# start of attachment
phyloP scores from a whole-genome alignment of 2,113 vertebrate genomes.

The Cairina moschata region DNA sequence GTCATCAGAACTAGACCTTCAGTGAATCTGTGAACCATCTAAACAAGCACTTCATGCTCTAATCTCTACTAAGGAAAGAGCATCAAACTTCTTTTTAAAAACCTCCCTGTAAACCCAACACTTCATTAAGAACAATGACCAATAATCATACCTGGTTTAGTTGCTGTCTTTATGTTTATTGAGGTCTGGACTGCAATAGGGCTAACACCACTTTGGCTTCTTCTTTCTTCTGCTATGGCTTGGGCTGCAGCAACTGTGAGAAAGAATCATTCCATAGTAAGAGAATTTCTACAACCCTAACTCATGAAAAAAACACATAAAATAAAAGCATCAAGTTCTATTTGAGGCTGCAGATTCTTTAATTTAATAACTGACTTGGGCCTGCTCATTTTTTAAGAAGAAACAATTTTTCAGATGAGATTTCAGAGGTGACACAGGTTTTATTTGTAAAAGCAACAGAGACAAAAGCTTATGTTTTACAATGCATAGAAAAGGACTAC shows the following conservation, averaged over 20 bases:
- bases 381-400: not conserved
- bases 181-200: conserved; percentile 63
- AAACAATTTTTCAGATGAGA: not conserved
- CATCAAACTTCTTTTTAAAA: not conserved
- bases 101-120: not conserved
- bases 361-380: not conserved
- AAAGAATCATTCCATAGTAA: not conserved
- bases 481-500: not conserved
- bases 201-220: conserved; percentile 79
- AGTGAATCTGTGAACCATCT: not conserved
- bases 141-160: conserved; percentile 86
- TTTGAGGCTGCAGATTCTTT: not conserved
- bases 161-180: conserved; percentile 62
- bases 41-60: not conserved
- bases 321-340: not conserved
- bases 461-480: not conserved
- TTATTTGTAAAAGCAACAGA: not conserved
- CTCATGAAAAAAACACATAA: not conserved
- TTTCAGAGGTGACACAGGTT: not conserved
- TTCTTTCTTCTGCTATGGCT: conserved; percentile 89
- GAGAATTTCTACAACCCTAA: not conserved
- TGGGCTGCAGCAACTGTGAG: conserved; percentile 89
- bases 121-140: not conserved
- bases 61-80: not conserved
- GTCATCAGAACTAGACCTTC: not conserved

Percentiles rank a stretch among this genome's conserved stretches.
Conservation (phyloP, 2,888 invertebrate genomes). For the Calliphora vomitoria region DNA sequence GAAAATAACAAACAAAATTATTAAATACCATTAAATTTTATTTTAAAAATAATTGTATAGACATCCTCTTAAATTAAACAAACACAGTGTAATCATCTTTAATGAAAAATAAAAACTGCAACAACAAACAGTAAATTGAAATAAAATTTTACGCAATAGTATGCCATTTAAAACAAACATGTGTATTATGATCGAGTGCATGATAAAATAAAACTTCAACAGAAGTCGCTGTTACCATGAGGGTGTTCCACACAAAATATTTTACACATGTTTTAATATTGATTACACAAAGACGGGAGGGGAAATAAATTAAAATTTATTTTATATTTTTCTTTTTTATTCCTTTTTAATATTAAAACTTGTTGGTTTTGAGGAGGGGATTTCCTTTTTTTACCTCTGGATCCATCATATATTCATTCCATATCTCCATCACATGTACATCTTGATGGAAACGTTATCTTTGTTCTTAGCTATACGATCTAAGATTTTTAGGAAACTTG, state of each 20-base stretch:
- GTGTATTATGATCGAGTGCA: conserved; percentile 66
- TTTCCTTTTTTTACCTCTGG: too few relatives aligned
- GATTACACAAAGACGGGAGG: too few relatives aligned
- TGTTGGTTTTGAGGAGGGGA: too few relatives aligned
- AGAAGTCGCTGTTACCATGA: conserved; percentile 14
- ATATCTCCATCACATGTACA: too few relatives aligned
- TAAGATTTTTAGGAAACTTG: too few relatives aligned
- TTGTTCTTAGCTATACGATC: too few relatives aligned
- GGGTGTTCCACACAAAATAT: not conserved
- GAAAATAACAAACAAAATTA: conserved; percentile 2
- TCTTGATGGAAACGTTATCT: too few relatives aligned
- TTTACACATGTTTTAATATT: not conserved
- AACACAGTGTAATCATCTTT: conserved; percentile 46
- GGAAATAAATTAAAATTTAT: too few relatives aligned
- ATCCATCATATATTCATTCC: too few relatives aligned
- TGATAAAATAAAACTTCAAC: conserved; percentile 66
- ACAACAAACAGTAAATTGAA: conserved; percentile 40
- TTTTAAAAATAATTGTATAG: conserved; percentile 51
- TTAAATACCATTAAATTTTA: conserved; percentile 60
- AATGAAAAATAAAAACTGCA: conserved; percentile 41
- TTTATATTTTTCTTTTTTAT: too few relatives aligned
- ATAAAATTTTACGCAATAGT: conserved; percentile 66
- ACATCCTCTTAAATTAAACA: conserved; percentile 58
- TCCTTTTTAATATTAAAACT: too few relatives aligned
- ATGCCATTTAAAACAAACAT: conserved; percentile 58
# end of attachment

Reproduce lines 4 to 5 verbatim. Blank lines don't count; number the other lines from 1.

- bases 181-200: conserved; percentile 63
- AAACAATTTTTCAGATGAGA: not conserved